164. Siemens' Universal Galvanometer.--- The apparatus employed for the measurement of electrical resistances consists essentially of a standard resistance, which is used for the purpose of comparison, a galvanometer, by which the result is indicated, and a galvanic battery. In the different methods of testing, these appliances are arranged in various ways, as particular circumstances may render convenient or desirable. The various methods of testing in use may be classified, however, under three heads, viz.:

1. By the angles of deflection of a galvanometer needle.

2. By the differential galvanometer.

3. By the Wheatstone bridge, or electrical balance.

The first-named method is the simplest in principle, and, with proper care, gives very accurate results. It is not so convenient as the other two methods for ordinary use, but is applicable more especially for the measurement of very high resistances, such as insulators, etc. It is also employed in measuring the internal resistance of batteries. As the strength of the current passing through the coils of a galvanometer is always proportionate to the sine or tangent of the angle of deflection of the needle, and is also inversely proportional to the resistance in circuit, it follows that if we find the deflection with a certain known resistance in circuit to be only 22°, and we then substitute for this known resistance an unknown one, which gives us a deflection of 39°, the tangent of the latter will be twice that of the former, and the unknown resistance is consequently found to be half that of the known resistance. (170.)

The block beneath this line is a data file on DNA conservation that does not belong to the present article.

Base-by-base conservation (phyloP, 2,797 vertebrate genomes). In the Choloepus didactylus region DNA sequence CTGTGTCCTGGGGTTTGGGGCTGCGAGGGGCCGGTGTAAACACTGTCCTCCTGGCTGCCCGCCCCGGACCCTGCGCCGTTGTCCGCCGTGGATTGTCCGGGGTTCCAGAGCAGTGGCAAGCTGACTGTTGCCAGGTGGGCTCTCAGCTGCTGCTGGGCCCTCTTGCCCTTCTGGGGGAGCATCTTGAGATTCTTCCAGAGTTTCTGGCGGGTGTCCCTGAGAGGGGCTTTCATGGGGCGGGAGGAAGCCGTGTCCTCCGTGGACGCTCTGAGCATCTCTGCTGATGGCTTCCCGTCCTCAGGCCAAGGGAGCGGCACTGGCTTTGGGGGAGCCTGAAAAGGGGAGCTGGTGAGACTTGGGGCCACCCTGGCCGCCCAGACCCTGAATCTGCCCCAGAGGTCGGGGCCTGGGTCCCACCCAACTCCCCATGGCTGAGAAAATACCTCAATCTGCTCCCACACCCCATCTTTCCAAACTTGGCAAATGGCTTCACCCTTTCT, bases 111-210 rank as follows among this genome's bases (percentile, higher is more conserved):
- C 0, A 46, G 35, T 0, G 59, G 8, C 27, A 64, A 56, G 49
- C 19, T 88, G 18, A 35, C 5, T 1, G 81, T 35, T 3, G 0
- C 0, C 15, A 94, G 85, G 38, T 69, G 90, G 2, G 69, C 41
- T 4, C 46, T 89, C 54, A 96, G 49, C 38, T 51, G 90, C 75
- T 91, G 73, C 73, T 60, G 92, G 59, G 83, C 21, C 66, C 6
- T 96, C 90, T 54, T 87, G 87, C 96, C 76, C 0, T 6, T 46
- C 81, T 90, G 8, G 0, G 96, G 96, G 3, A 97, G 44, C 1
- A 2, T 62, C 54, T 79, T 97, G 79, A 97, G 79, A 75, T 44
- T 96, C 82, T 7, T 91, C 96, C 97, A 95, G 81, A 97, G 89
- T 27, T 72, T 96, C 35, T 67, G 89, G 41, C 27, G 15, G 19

The second method is very convenient and is much used, although not equal in strict accuracy to the third method. The galvanometer coils are wound with two wires of the same length and resistance, insulated from each other with the utmost care. The needle is therefore surrounded by an equal number of convolutions of each wire, which are also equidistant from it. One end of each wire is connected to the battery, but in such a manner that the current flows in opposite directions through the wires. When, therefore, the two currents are of equal strength, one tends to deflect the needle to the right and the other to the left with equal power, and the needle remains at rest. If we insert an unknown resistance into the circuit of one of these wires the current is weakened, as is also its effect on the needle, which no longer remains balanced and at rest, but is deflected to one side. If we now insert a series of known resistances into the circuit of the other wire, until the needle is again brought into equilibrium, we are certain that the unknown resistance in one circuit is exactly equal to the known resistance in the other. (122.)

The third method is susceptible of the greatest accuracy of measurement, when proper precautions are observed. The connections of the ``bridge'' are arranged as follows: